For decades Republican leaders vowed to recruit more minority candidates and tried to project a “big tent” image for the party, and in recent years they saw some payoff with governors: Bobby Jindal of Louisiana and Nikki Haley of South Carolina, both Indian-Americans who have since moved on, and Brian Sandoval of Nevada and Susana Martinez of New Mexico, both Hispanic-American.
But in the first midterm elections under Donald J. Trump, whose campaign and presidency included strong appeals to white voters, Republicans have no black or Hispanic nominees for governor in 2018, and few from other racial minorities, in the 36 states holding elections for the position. The overwhelming majority are white men.
And with Mr. Sandoval and Ms. Martinez leaving by early January, Republicans are at risk of having an all-white bench of governors in 2019.
Democrats this year, by contrast, have nominated black, Hispanic and Native American candidates for governor in Arizona, Florida, Georgia, Idaho, Maryland and elsewhere. This lineup comes after years when Democrats were weak on diversity in governors’ races.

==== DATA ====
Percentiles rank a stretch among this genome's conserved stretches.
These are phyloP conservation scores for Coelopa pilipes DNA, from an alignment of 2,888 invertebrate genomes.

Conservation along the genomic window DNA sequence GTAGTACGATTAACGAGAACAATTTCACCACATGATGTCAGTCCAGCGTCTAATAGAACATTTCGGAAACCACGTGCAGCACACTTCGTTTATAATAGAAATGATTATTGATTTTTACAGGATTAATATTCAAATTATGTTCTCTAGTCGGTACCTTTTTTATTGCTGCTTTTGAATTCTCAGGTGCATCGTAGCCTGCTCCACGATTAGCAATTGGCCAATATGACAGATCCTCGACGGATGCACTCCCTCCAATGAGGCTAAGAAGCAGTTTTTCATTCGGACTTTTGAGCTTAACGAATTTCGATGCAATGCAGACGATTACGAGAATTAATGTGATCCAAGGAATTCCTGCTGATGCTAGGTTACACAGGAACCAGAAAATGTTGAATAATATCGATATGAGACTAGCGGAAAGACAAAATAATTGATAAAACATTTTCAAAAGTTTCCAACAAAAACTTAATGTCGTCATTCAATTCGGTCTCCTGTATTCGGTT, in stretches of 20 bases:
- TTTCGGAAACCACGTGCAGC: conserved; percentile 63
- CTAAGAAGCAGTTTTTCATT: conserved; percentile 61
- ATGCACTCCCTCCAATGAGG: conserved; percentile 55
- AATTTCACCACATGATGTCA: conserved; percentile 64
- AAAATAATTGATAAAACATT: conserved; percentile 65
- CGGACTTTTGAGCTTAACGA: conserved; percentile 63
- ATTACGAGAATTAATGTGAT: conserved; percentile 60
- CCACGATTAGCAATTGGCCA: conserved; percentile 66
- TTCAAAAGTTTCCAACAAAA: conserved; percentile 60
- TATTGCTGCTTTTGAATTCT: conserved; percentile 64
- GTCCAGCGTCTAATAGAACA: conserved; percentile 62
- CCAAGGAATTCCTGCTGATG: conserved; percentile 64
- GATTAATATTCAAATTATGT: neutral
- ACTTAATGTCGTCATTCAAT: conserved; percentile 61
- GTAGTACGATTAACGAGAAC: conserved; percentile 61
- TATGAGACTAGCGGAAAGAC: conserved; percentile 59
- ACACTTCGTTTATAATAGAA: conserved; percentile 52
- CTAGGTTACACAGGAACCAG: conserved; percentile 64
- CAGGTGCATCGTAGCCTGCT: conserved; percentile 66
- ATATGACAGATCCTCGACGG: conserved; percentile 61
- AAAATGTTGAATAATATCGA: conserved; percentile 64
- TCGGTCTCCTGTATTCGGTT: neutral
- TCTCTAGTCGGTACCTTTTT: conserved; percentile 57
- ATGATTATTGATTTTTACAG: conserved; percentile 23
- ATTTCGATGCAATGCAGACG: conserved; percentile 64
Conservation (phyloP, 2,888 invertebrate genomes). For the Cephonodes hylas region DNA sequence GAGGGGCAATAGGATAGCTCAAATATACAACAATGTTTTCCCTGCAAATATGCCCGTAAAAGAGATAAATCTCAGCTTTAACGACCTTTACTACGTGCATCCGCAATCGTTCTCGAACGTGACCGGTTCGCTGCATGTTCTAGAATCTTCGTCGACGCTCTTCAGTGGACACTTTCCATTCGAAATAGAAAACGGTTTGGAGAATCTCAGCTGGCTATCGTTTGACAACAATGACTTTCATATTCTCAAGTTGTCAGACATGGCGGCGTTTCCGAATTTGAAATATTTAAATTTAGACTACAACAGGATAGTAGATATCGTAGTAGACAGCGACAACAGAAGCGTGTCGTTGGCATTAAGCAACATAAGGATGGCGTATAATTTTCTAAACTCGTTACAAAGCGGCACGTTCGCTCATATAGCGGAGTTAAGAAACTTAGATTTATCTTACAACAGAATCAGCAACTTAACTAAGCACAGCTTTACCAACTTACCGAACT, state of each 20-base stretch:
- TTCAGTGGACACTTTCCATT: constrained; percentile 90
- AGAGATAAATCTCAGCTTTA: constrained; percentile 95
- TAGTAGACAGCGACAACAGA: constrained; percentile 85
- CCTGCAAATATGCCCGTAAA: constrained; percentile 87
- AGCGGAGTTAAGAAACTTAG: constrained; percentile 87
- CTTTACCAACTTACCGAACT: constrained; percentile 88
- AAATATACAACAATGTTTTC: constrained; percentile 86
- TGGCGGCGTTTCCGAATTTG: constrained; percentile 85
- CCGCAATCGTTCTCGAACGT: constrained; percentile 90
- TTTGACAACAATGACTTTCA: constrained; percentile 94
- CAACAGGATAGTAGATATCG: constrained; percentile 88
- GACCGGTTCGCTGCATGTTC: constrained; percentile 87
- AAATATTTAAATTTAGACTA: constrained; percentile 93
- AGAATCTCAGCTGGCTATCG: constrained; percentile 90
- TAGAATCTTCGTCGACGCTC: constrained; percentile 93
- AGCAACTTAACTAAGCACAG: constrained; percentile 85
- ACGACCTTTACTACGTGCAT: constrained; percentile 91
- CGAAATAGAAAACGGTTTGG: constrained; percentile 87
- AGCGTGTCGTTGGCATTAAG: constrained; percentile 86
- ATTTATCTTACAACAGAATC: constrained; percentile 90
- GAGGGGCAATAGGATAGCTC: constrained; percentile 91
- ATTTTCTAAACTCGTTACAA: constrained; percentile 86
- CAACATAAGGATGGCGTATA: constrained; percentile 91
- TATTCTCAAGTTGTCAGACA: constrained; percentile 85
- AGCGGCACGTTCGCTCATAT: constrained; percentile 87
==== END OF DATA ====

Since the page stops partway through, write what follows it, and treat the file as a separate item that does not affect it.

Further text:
The Republican falloff is striking after past election seasons when party leaders attempted to identify and then rally behind minority candidates for governor in major states, like Ohio and Pennsylvania.
But several Republican leaders, pollsters and former candidates said they see the lack of diversity as a consequence of President Trump’s offensive language on race, from Mexicans and immigrants to black football players and the protest in Charlottesville, Va., arguing that some prospective minority candidates don’t want to defend Mr. Trump or be aligned with his party. Other Republicans say that an embrace of white identity has become integral to the party’s culture and voter base under Mr. Trump, so it is no surprise that white candidates ran and won in primaries dominated by white conservative voters.